Root-Over-Ruin

Discussion in 'Root-over-rock , rock planting' started by pjkatich, Jan 17, 2009.

  1. pjkatich

    pjkatich Chumono

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    Thought I would share one of my on going projects with the kind folks here at B-nut.

    In October of 2005 my wife and I took a trip to Argentina. One of our stops was in the northeast part of the country along the Argentine-Brasil border in the state of Misiones. Weather wise, Misiones is classified as sub-tropical and contains large tracts of mountainous rain forest. It was in this region that the Jesuits built a string of missions during the 16th century.

    These mission sites were eventually abandoned by the Jesuits and the building were slowly claimed by the forests. We visited a number of these sites while we were in the area, but the one called Jesuitica de Santa Ana stood out the most.

    Below are several photos of this location. It is amazing what mother nature can do when left to her own.

    Seeing these ruins in person and getting up close with them provided me with the needed insiration to undertake this project . I immediately began hatching a plan for what I am calling the Root-over-ruin style. It is a style that occurs naturally in areas like Misiones and Southeast Asia.

    I would be interested in hearing what the rest of you think about this. Definately not you run of the mile bonsai project.
     

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  3. pjkatich

    pjkatich Chumono

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    After returning home, I began to put my plan into action.

    In early 2006, I began by sprouting a hand full of Acer rubrum seeds. I have had good luck with growing Acer rubrum over rocks so I decided to use them for my initial testing.

    While the seedlings were developing I went to work on making the "ruins" that they would be planted over. I made a half dozen different types of mini-ruins using high fired stoneware clay. Below are a couple of "ruin" photos.
     

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  4. pjkatich

    pjkatich Chumono

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    In early 2007, the first two Acer seedlings were planted over the mini-ruins and left alone to grow unchecked for the rest of the year.

    In early 2008, I removed the initial test subjects from their pots to evaluate the progress.

    Below are a series of photos from the first repotting on test subject number one.

    63 shows the test subject after one seasons growth.
    65 shows the tree removed from the pot and the soil washed off prior to removing the bindings.
    69 shows the front view after removing the bindings and pruning the roots.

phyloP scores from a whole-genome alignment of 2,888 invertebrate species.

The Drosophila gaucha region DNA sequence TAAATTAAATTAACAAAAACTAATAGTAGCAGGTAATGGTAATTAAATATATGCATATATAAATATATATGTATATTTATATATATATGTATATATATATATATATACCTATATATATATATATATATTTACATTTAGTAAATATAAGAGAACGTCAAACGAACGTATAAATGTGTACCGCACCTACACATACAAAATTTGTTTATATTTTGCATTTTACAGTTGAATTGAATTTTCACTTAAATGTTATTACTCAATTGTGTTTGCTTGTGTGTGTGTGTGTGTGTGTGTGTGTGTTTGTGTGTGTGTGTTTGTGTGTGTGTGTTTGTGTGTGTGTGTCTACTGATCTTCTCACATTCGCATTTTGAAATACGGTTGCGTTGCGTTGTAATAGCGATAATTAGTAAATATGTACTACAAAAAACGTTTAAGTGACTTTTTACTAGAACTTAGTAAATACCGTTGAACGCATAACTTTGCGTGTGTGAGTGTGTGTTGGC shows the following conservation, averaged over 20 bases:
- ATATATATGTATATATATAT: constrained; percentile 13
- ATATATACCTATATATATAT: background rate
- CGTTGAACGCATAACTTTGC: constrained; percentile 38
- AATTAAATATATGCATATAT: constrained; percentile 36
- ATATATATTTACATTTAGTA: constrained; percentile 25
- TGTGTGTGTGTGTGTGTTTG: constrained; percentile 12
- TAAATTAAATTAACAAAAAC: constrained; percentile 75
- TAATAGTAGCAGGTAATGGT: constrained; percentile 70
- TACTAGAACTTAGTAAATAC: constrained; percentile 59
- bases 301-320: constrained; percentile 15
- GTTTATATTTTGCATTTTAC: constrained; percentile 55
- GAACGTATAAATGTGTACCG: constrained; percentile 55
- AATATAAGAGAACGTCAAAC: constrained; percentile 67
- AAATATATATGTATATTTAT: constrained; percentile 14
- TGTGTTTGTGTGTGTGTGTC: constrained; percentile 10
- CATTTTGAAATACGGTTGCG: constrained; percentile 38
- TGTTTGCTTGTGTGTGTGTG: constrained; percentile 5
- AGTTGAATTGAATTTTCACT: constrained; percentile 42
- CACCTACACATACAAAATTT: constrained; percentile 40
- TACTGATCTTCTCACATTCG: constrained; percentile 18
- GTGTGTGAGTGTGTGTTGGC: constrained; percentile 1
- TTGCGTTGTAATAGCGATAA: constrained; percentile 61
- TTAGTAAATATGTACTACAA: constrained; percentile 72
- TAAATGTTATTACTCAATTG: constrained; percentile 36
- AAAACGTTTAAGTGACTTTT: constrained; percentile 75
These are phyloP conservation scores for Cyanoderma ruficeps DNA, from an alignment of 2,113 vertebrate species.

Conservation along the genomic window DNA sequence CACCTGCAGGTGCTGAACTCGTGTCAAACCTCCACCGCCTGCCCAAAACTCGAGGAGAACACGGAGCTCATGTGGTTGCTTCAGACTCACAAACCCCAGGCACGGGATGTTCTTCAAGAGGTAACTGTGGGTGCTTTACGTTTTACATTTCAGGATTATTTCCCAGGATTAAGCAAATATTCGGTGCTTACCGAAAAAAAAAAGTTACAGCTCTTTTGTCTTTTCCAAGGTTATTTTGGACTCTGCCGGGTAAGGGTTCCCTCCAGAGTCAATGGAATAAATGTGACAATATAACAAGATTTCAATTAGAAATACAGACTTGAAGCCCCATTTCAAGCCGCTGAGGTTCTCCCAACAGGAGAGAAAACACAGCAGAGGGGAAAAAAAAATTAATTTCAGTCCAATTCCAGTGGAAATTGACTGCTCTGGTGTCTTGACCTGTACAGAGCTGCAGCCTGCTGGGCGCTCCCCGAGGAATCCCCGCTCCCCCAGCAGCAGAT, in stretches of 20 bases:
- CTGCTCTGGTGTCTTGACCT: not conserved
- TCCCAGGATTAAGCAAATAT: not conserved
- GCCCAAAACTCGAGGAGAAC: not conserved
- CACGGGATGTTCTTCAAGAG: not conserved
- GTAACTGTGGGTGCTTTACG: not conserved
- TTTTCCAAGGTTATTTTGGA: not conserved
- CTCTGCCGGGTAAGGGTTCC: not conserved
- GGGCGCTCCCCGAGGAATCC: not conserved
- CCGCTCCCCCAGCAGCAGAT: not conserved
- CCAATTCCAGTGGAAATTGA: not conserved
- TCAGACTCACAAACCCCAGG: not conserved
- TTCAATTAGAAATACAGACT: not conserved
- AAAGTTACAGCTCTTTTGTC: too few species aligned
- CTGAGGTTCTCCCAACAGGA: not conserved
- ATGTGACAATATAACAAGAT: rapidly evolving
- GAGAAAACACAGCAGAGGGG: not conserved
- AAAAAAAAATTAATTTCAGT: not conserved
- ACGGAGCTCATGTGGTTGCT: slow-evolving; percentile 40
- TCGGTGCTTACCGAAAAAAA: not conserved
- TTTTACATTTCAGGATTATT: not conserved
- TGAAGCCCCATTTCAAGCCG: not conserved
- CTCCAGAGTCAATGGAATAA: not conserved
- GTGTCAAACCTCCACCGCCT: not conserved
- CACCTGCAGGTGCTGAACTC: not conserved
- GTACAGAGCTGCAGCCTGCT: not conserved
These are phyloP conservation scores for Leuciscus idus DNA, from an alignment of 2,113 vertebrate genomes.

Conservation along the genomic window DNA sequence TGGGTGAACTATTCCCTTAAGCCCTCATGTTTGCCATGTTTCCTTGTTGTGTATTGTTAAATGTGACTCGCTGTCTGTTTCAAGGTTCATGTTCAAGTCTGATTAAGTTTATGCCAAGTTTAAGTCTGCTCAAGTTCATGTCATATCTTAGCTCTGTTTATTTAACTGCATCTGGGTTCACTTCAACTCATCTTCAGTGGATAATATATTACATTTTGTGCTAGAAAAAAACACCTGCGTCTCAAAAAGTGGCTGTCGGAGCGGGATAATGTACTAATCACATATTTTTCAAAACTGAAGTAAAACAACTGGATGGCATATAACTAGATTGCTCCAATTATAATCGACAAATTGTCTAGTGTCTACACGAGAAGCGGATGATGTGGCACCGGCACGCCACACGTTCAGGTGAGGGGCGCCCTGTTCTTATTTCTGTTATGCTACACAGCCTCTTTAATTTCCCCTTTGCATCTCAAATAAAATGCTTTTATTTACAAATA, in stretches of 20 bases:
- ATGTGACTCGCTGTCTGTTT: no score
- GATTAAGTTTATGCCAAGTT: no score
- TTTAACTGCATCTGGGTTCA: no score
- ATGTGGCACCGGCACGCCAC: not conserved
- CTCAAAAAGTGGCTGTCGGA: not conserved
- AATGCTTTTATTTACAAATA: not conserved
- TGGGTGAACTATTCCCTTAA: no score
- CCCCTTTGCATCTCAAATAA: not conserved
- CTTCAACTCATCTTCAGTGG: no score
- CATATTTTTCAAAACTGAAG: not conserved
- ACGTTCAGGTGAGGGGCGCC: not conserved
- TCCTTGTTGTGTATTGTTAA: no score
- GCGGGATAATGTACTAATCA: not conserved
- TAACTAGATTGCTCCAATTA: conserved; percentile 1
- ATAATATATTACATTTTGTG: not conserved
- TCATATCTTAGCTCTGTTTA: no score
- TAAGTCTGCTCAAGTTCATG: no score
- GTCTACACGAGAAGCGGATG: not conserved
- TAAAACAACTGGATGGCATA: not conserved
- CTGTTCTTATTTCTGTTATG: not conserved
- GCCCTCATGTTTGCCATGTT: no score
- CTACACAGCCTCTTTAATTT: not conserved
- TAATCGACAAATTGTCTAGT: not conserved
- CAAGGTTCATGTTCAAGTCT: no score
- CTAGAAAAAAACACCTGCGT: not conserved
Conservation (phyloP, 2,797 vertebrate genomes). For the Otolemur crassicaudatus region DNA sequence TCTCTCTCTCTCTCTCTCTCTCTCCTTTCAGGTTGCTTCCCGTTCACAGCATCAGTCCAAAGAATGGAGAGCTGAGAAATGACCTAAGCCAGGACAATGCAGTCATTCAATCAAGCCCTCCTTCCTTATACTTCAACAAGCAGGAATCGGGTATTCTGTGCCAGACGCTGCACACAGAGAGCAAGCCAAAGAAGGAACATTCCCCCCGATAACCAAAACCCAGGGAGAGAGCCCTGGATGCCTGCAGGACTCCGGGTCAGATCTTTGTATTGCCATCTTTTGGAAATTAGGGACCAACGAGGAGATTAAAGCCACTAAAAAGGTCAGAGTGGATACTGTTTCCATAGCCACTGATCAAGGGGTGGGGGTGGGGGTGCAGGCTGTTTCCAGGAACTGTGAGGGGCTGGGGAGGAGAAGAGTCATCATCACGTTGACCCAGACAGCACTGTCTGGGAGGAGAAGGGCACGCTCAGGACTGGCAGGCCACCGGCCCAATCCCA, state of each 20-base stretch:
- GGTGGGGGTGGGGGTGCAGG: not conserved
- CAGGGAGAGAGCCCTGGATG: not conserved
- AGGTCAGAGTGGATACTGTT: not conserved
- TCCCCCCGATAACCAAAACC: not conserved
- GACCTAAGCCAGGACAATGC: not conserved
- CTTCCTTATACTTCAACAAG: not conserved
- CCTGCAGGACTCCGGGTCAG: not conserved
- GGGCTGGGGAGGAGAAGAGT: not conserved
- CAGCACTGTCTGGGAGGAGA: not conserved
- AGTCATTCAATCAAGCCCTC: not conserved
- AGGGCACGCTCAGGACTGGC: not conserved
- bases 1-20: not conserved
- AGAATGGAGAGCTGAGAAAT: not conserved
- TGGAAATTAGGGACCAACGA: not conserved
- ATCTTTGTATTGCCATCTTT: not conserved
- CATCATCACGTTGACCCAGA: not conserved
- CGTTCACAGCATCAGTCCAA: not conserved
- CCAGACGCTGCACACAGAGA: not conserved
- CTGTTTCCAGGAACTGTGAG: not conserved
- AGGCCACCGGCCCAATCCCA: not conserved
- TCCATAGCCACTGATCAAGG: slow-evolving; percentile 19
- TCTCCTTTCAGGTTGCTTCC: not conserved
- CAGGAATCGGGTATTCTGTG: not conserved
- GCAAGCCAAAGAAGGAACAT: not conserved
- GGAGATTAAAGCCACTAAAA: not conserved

70 shows the back of the ruin after the initial root pruning.
     

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  5. pjkatich

    pjkatich Chumono

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    Here are a few more photos of the first repotting.

    71 shows how well the roots have grasped the ruin after only one growing season.
    79 shows is how the roots are already beginning to spread across the top of the ruin.
    81 shows the tree after the root pruning was completed and the roots arranged and bound again.
    89 shows the tree planted back into the nursery pot. This time at a slightly higher level to encourage the upper parts of the roots to harded off.

    (see next post for photos)

    At this point, the tree was left alone for another year of uninterrupted growth to encourage the roots to spread over the ruin and to fatten up the trunk.

    More to come.

    Please feel free to comment.

    Regards,
    Paul
     
    Last edited: Jan 18, 2009
  6. king kong

    king kong Banned

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    356
    Patience accomplishes its object while hurry speeds to its ruin. Works for me. "Whatever is produced in haste goes easily to waste"
    Here is a shrine to copy and add maple to. I love the formal trees in the background. I can see a nice semicascade maple sweeping down off the dome.
     

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    Last edited: Jan 17, 2009
  7. pjkatich

    pjkatich Chumono

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    Sorry, Didn't realize that the photos weren't attached. These are the four photos that went with my previous post.

    That's what I get for being in a hurry.
     

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  8. pjkatich

    pjkatich Chumono

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    Kong,

    Thanks for the suggestion, I'll keep that in mind as I move forward with this project.